The Holly Jahangiri stories take place on the planet Llannonn, the setting of my currently out of print comedy sf cop novel, FORCE OF HABIT.
There are 31 days in May, so today isn’t quite halfway there, but tomorrow will be more than halfway there, so I’m calling today halfway. So there.
by Marian Allen
Not Really A Waitress Holly Jahangiri nudged a pale green alley jammer out of way and went from the quiet of the service alley to the chaos of the restaurant’s kitchen.
She had been in Council City nearly half of the year she had given herself, and she still felt as out of place in the metropolis as a pratty in a – well, the old saying was “as out of place as a pratty in a spaceship,” but aliens from various planets had “discovered” Llannonn and had been given pratties as lovely parting gifts, so more pratties had been on spaceships than people – Llannonninn people, that is. Whether or not they felt out of place there, no one could tell.
At any rate, Not Really A Waitress Holly Jahangiri was getting discouraged. She had come to Council City hoping to become a Living Book in the library of the literature of old Earth specializing in English-speaking Earth Era 1066 – 2066. A happy childhood encounter with such a book had begun her devotion to (or, as her mother put it, her weird obsession with) that world-within-a-world. She had chosen English as her foreign language in school and had excelled in it. She had read and memorized as many of the intensely alien Dick-and-Jane books as she could get her hands on, and could recite them in Llannonninn, in English, and in Tudolinguo, the trade language cobbled together by space travelers and formalized by people who enjoyed making workable things difficult.
She could probably have offered herself to the library as a Dick-and-Jane, but her teacher had gently informed her that, due to their simplicity, Dick-and-Janes were a cred a ton (or, as the Earthlings said, a dime a dozen). And Dick-and-Janes had to carry portfolios of illustrations which they had to pay for themselves, so that was out.
She had tried to memorize novels, but she had so many favorites, she couldn’t choose which one to spend her life reciting.
The kitchen was more abuzz than usual. There must be a celebrity reservation.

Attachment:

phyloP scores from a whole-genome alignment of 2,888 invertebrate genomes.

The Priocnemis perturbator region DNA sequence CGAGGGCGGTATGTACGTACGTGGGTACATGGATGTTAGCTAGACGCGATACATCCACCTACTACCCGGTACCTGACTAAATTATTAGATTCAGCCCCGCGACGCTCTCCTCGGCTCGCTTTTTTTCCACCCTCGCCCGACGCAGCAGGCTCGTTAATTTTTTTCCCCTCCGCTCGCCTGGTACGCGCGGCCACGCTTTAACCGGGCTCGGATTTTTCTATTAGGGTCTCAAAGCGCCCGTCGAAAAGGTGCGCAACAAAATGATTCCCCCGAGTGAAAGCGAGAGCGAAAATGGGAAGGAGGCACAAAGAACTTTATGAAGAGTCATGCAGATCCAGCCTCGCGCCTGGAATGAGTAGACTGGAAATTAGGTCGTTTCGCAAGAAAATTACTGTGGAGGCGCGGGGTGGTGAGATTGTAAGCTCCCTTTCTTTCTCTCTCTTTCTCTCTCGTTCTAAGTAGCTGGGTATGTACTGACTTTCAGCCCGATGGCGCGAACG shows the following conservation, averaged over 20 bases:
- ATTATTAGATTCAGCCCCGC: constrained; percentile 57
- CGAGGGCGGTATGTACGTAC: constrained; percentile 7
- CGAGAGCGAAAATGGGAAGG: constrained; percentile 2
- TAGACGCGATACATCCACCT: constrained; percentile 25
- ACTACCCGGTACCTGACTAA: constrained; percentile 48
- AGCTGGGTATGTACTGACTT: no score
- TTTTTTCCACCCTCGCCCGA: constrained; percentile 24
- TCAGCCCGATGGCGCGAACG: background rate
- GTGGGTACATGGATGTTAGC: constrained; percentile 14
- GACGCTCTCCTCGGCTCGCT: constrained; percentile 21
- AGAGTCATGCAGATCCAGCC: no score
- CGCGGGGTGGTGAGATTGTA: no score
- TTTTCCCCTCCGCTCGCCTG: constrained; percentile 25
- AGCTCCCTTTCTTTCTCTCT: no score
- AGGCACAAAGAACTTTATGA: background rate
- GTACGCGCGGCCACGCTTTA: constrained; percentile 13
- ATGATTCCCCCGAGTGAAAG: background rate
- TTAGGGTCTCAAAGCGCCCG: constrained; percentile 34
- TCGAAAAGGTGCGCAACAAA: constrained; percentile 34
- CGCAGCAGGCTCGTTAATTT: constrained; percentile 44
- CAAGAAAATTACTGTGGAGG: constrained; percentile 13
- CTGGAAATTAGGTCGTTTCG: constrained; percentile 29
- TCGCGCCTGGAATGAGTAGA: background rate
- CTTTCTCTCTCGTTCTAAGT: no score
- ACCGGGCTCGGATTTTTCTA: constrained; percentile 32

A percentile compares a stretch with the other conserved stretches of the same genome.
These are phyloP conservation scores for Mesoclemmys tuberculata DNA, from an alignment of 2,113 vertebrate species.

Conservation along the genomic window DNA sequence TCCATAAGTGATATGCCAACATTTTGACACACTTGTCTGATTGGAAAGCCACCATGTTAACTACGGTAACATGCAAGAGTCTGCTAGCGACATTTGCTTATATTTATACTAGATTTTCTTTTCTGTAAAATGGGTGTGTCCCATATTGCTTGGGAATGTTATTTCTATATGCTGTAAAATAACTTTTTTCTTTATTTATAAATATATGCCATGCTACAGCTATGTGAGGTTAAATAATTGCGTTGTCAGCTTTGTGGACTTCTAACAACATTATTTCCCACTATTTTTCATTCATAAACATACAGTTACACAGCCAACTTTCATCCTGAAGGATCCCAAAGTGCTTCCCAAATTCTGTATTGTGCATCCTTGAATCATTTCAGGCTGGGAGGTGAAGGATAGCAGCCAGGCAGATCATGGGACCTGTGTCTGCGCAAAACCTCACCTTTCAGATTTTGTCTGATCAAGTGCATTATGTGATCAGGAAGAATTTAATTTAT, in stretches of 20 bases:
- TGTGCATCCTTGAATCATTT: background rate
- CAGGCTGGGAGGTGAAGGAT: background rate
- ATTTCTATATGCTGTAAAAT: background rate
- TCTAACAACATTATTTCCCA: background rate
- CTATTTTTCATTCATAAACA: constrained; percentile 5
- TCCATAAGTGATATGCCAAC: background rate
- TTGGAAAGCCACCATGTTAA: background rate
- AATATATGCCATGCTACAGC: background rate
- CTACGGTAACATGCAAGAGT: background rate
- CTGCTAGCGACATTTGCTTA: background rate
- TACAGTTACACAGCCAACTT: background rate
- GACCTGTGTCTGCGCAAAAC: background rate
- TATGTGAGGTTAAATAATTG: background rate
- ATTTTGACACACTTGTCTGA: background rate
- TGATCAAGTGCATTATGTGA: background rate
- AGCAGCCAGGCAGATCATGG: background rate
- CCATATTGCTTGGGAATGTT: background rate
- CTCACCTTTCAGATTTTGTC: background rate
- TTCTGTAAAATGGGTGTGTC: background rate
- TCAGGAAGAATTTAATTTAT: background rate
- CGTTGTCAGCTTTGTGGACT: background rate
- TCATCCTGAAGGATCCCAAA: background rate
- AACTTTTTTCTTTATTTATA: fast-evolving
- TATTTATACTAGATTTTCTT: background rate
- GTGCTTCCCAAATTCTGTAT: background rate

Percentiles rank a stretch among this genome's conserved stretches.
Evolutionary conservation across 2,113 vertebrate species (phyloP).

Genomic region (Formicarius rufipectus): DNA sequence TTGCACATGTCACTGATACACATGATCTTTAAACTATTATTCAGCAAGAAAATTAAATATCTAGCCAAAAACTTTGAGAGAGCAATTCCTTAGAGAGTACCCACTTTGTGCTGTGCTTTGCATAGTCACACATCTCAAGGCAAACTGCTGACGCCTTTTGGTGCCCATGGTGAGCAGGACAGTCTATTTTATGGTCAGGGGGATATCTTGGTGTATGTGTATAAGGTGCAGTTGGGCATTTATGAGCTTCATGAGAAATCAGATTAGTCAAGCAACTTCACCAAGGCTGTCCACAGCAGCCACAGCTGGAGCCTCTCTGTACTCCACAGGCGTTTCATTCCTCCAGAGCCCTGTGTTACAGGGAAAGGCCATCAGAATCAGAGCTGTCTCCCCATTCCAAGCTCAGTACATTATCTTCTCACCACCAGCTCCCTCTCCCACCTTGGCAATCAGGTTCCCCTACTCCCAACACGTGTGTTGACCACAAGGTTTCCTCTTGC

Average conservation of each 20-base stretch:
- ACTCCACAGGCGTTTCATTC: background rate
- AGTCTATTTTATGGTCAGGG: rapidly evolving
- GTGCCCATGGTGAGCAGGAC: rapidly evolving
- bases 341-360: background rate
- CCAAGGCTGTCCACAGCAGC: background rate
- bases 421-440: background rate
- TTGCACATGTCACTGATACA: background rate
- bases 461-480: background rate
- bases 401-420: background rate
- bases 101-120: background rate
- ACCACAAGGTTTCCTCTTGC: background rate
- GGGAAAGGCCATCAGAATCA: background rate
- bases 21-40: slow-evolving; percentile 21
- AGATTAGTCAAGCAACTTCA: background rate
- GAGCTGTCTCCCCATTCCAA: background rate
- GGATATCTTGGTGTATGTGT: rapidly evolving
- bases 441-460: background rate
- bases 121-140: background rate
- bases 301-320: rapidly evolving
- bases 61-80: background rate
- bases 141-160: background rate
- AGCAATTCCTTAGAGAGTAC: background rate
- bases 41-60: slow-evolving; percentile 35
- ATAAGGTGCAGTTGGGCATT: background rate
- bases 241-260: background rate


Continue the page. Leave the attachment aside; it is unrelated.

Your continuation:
The restaurant’s owner, a retired fiction-based recipe collection who still used his professional name of The Nero Wolfe Cookbook, snapped his fingers at her and gestured for her to join the huddle of staff around him.
He spread his pudgy hands, each finger an exclamation mark. “We will have with us today Head Librarian Devra Langsam of the Living Library of Old Earth, Council City main branch.” He paused briefly for the excited babble to rise and fall. “I will serve her myself, of course, but everyone must be alert to assure her the perfect dining experience.”
Not just a librarian, but a Head Librarian! What Holly wouldn’t give for the chance to sit down and talk with her for just five minutes! Surely she would have the advice that would show Holly which door to open to her future!
There was no doubt which diner the Head Librarian was. The Nero Wolfe Cookbook greeted her and led her to her table, himself, held her chair, spread the napkin in her lap, and recited the menu.
All the staff stopped what they were doing to watch. None of the other diners complained, since they were watching, too.
Head Librarian Devra Langsam had short, curly dark-brown hair and had her ears pierced, as the Earthlings often did. Bright silver beads dangled from bent wires stuck through the holes, giving her a friendly and festive appearance. Holly felt sure she was approachable.
Apparently, Holly wasn’t the only one.
One of the other waitstaff left his station as soon as The Nero Wolfe Cookbook had passed into the kitchen and walked right up to their most honored guest.